Spontaneous motion and deformation of a droplet driven by chemical reaction
Meeting Room 2, CMS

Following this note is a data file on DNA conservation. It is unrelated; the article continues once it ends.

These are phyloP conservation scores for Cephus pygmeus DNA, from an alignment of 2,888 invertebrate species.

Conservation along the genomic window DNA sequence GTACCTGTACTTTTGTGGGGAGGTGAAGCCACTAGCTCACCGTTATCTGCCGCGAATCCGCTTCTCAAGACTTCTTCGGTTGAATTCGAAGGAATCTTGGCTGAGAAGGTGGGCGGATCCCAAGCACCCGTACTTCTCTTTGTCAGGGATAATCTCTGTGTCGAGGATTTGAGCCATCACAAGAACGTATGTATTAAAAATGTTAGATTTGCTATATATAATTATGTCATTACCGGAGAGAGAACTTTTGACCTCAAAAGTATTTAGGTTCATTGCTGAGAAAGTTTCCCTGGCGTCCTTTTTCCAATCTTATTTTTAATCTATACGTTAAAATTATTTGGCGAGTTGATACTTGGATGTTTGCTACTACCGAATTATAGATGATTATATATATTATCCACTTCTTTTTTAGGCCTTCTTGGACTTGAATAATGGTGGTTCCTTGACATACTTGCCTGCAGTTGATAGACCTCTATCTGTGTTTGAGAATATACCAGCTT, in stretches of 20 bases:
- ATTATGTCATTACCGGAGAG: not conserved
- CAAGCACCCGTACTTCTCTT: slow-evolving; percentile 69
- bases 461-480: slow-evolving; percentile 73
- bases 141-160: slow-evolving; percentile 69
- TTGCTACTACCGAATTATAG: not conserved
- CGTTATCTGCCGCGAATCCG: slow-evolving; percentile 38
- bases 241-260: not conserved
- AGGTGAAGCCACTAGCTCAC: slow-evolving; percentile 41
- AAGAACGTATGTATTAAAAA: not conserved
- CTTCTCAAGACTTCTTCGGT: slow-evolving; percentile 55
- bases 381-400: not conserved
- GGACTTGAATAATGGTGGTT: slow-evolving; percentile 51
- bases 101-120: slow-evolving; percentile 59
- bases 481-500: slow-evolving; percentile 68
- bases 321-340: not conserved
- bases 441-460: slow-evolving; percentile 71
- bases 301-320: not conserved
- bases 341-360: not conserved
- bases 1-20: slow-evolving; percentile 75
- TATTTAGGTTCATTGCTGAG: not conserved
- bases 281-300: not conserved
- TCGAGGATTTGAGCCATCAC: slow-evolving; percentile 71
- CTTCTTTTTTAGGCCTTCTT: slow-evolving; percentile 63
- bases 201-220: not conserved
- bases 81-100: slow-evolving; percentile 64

Spontaneous motion has been attracting lots of attention in last decades in nonlinear and nonequilibrium physics partially for its potential application to biological problems such as cell motility. Recently several model experiments showing spontaneous motion have been proposed in order to elucidate underlying mechanism of the motion. The systems in these works consist of relatively simple ingredients, for instance oil droplets in water, but nevertheless the results show rich motion and deformation of the droplet. Importantly, the system breaks symmetry and chooses one direction of motion. In this work, we theoretically derive a set of nonlinear equations exhibiting a transition between stationary and motile states starting from advection-reaction-diffusion equation driven away from an equilibrium state due to chemical reactions. A particular focus is on how hydrodynamic flow destabilizes an isotropic distribution of a concentration of chemicals. We also discuss a shape of the droplet. Due to self-propulsive motion and flow around the droplet, a spherical shape becomes unstable and it elongates perpendicular to the direction of motion. This fact would imply that the self-propulsion driven by chemical reaction is characterized as a pusher in terms of a flow field.